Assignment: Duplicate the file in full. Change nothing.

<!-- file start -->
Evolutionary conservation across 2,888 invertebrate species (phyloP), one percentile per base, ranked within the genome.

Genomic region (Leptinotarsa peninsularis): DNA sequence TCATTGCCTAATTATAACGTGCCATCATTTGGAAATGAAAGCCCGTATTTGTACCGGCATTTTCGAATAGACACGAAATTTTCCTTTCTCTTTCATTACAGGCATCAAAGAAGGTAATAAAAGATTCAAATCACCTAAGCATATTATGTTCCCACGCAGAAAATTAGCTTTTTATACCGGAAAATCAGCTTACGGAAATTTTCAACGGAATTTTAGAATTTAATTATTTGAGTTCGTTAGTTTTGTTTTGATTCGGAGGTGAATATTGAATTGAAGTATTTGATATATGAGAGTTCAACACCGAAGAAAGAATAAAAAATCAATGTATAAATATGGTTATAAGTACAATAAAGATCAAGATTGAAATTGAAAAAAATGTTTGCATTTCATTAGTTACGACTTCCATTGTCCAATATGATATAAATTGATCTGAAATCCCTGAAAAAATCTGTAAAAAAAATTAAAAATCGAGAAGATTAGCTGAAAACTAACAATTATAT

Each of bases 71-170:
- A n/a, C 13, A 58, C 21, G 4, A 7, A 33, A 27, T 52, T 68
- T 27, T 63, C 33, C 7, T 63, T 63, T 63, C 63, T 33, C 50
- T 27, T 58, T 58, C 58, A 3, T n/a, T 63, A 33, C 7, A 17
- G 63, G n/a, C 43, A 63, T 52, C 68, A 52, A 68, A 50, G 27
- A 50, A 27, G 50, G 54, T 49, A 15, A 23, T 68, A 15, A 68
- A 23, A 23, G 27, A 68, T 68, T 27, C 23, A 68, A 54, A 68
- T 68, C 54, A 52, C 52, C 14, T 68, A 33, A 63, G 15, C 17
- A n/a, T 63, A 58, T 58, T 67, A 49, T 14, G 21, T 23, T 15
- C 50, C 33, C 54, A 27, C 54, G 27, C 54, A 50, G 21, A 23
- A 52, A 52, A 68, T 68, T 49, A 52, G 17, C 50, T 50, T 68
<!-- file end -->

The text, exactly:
Evolutionary conservation across 2,888 invertebrate species (phyloP), one percentile per base, ranked within the genome.

Genomic region (Leptinotarsa peninsularis): DNA sequence TCATTGCCTAATTATAACGTGCCATCATTTGGAAATGAAAGCCCGTATTTGTACCGGCATTTTCGAATAGACACGAAATTTTCCTTTCTCTTTCATTACAGGCATCAAAGAAGGTAATAAAAGATTCAAATCACCTAAGCATATTATGTTCCCACGCAGAAAATTAGCTTTTTATACCGGAAAATCAGCTTACGGAAATTTTCAACGGAATTTTAGAATTTAATTATTTGAGTTCGTTAGTTTTGTTTTGATTCGGAGGTGAATATTGAATTGAAGTATTTGATATATGAGAGTTCAACACCGAAGAAAGAATAAAAAATCAATGTATAAATATGGTTATAAGTACAATAAAGATCAAGATTGAAATTGAAAAAAATGTTTGCATTTCATTAGTTACGACTTCCATTGTCCAATATGATATAAATTGATCTGAAATCCCTGAAAAAATCTGTAAAAAAAATTAAAAATCGAGAAGATTAGCTGAAAACTAACAATTATAT

Each of bases 71-170:
- A n/a, C 13, A 58, C 21, G 4, A 7, A 33, A 27, T 52, T 68
- T 27, T 63, C 33, C 7, T 63, T 63, T 63, C 63, T 33, C 50
- T 27, T 58, T 58, C 58, A 3, T n/a, T 63, A 33, C 7, A 17
- G 63, G n/a, C 43, A 63, T 52, C 68, A 52, A 68, A 50, G 27
- A 50, A 27, G 50, G 54, T 49, A 15, A 23, T 68, A 15, A 68
- A 23, A 23, G 27, A 68, T 68, T 27, C 23, A 68, A 54, A 68
- T 68, C 54, A 52, C 52, C 14, T 68, A 33, A 63, G 15, C 17
- A n/a, T 63, A 58, T 58, T 67, A 49, T 14, G 21, T 23, T 15
- C 50, C 33, C 54, A 27, C 54, G 27, C 54, A 50, G 21, A 23
- A 52, A 52, A 68, T 68, T 49, A 52, G 17, C 50, T 50, T 68